When are High Wine Prices Justified?


In the wake of some of the latest chatter about The Wine Trials 2010 (this one from Joe Briand, wine buyer for New Orleans’s excellent Link Restaurant Group, e.g. Cochon, Herbsaint, with a response from Wine Spectator executive editor Thomas Matthews), I thought it was time for a quick clarification of first principles here.

People have sometimes (often, maybe) misinterpreted The Wine Trials (and The Wine Trials 2010) as making the claim that no expensive wines are worth the money, or that cheap wine is generally “better” than expensive wine. In fact, I make neither one of those claims in the book.

Rather, my basic points are these:

  1. Evidence has shown that most everyday wine drinkers (not wine professionals) don’t prefer more expensive wines to cheaper wines in blind tastings. This is separate from the question of whether the properties of expensive wines are aesthetically superior in the minds of experts.
  2. Many (but certainly not all) expensive wines, such as the luxury brands from LVMH-which are advertised much like the group’s TAG Heuer watches, De Beers diamonds, Guerlain perfume, or Louis Vuitton handbags-are overpriced because such a large portion of their cost base is spent on marketing. This doesn’t just go for superpremium wines like LVMH’s Château d’Yquem, Krug, and Dom Pérignon; it also goes for brands like Cloudy Bay, a straightforward New Zealand Sauvignon Blanc whose price-without any apparent change in the production method-rose from about $15 per bottle to about $30 per bottle after LVMH acquired the brand in 2003 and began marketing Cloudy Bay as a luxury product. To me, when the consumer dollar is going more toward advertising than toward materials or production, it’s a paradigm case of overpricing. It bothers me that the mainstream wine media doesn’t take brands to task for this.
  3. There are also wines that are overpriced for reasons other than marketing-reasons like an irrational premium Bordeaux bubble that’s being inflated by indiscriminate demand from rich, unsophisticated consumers in emerging markets like China and Russia. Even if Pétrus spends no money on marketing, $5,000 is an irrational price for a bottle, and this is a demand-side phenomenon.
  4. Then there are the producers who model themselves after Pétrus in an effort to capitalize on that same demand-side phenomenon. These producers make “high-end” wine (with the characteristics typically associated with the 95-and-higher-point wines in wine magazines, e.g. aging in new French oak, high alcohol, extreme concentration), and price it as such. Here, there aren’t necessarily the extreme marketing expenditures of LVMH; rather, there’s simply a price-signalling play: the hope that positioning the product at the top end of the market will speak for itself, and that consumers in search of a luxury good will buy into that notion. In this case, the consumer dollar isn’t paying for lots of advertising and marketing-it’s just sustaining unconscionably high profit margins for the producer.

What situations two, three and four have in common is that the cost of production of each of these premium wines is virtually unrelated to the street price.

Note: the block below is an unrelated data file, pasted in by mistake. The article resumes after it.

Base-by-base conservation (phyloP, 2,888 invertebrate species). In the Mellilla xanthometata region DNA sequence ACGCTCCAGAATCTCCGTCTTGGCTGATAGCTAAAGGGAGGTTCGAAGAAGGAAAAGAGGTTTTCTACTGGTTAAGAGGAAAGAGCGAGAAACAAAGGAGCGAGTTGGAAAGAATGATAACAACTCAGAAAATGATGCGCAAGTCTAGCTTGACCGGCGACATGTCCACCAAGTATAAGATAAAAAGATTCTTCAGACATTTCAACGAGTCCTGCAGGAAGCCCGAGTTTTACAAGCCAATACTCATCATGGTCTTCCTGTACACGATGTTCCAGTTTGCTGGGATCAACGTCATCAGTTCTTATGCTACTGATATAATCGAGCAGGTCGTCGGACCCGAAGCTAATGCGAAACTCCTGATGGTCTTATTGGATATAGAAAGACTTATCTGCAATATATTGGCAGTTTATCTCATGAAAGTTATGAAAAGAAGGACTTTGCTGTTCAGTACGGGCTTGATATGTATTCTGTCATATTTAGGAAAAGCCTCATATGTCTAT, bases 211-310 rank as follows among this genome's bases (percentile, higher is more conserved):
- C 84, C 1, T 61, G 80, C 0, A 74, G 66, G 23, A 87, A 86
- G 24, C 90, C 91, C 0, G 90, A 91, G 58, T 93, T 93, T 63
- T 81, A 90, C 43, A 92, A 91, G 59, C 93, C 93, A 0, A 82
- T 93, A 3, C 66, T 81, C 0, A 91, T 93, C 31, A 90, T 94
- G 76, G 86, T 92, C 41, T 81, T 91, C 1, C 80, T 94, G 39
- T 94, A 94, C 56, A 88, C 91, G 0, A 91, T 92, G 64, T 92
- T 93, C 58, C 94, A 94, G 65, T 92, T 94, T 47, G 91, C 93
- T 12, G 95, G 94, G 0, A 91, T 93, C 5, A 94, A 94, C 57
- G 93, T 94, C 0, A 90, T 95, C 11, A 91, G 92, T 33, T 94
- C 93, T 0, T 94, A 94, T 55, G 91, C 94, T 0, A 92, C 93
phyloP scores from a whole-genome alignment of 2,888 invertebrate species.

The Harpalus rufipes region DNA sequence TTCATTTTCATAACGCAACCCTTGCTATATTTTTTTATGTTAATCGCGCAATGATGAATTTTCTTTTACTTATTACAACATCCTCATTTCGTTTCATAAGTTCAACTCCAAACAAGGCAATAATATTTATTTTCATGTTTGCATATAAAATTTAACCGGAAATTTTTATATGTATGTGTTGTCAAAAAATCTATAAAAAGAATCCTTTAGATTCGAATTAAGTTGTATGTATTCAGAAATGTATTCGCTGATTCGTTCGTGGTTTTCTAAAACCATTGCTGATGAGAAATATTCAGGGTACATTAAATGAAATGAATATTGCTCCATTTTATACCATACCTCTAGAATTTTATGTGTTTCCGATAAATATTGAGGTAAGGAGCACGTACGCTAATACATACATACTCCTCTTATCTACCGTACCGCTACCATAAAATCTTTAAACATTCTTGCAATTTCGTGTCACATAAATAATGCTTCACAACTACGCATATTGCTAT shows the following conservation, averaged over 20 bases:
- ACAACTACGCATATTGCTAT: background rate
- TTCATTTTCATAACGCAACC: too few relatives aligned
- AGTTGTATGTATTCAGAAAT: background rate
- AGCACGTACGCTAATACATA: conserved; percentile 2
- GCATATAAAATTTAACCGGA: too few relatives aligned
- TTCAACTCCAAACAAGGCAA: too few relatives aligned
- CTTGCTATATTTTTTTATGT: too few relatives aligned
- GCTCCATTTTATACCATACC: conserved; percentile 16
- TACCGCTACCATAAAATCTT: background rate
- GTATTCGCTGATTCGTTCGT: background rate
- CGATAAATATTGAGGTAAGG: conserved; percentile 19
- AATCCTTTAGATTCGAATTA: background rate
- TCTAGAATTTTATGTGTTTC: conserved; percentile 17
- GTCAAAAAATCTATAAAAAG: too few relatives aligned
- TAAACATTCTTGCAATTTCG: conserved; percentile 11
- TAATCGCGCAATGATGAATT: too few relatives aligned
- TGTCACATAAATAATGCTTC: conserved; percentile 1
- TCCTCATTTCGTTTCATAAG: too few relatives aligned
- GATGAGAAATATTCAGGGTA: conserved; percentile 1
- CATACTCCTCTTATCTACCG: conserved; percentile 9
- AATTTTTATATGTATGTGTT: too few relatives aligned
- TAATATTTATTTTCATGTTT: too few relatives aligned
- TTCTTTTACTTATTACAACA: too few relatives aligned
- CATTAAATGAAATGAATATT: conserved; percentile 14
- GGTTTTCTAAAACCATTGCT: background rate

One might divide wine pricing theory into two rough schools of thought. There is the camp that believes wine should be priced from a supply-side/cost-plus perspective-you take the cost of production of the wine, you add reasonable costs and a modest profit for the producer, you factor in markups for distribution and retail, and you arrive at more or less what the wine should cost. The other camp believes that wine should be priced from a demand-side perspective-that a wine is worth whatever the market is willing to pay for it.

The reason I’m in the first camp, and not the second, is that I don’t subscribe to the neoclassical model of consumer rationality upon which the demand-side pricing theory is built, a counterfactual universe of stingily hypersensitive, quality-sniffing consumers. My sense is that, especially when it comes to hazy markets like wine, real human beings — within certain constraints — generally anchor themselves to market prices that are imposed upon them, and generally pay for things what they’re told those things are worth.

One attempt to justify superpremium wines with modest costs of production is an opportunity-cost-of-land argument — that wine in the Champagne appellation is so expensive that the opportunity cost of that land can justify higher prices. I’m unsympathetic to that argument, because real estate prices track market wine prices, so the price of land is not an independent factor.

So when are premium prices justified in my camp?

When the cost of production is high. The fact that Matthews and Briand mention 1er Cru Burgundy and German whites as examples of expensive wines worth the money suggests that they might be in my camp too, because these are particular examples of wine regions in which grapes are often harvested from small plots with very low yields. In the case of German TBA, for instance, the harvesting is often done on steeply terraced slopes that are extremely difficult to work. Ice wines and botrytized wines — the priciest of German whites — are indisputably more difficult and expensive to produce than almost any other type of wine.

In short, while spending $50 or $75 or even $100 on a good Sauternes, TBA, or top red Burgundy might not always make economic sense for the buyer — particularly if it’s a buyer without much experience in wine — it’s at least justifiable from a supply-side pricing perspective. The $150 you’ll pay for a bottle of Opus One or Krug, meanwhile — never mind the $5,000 you’ll pay for a bottle of 2005 Pétrus — has little to do with the cost of production.


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  1. Garrett Pendergast says:

    There are differences in wines. Mostly I drink Two Buck Chuck (Charles Shaw) because it tastes good.

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  2. azmyth says: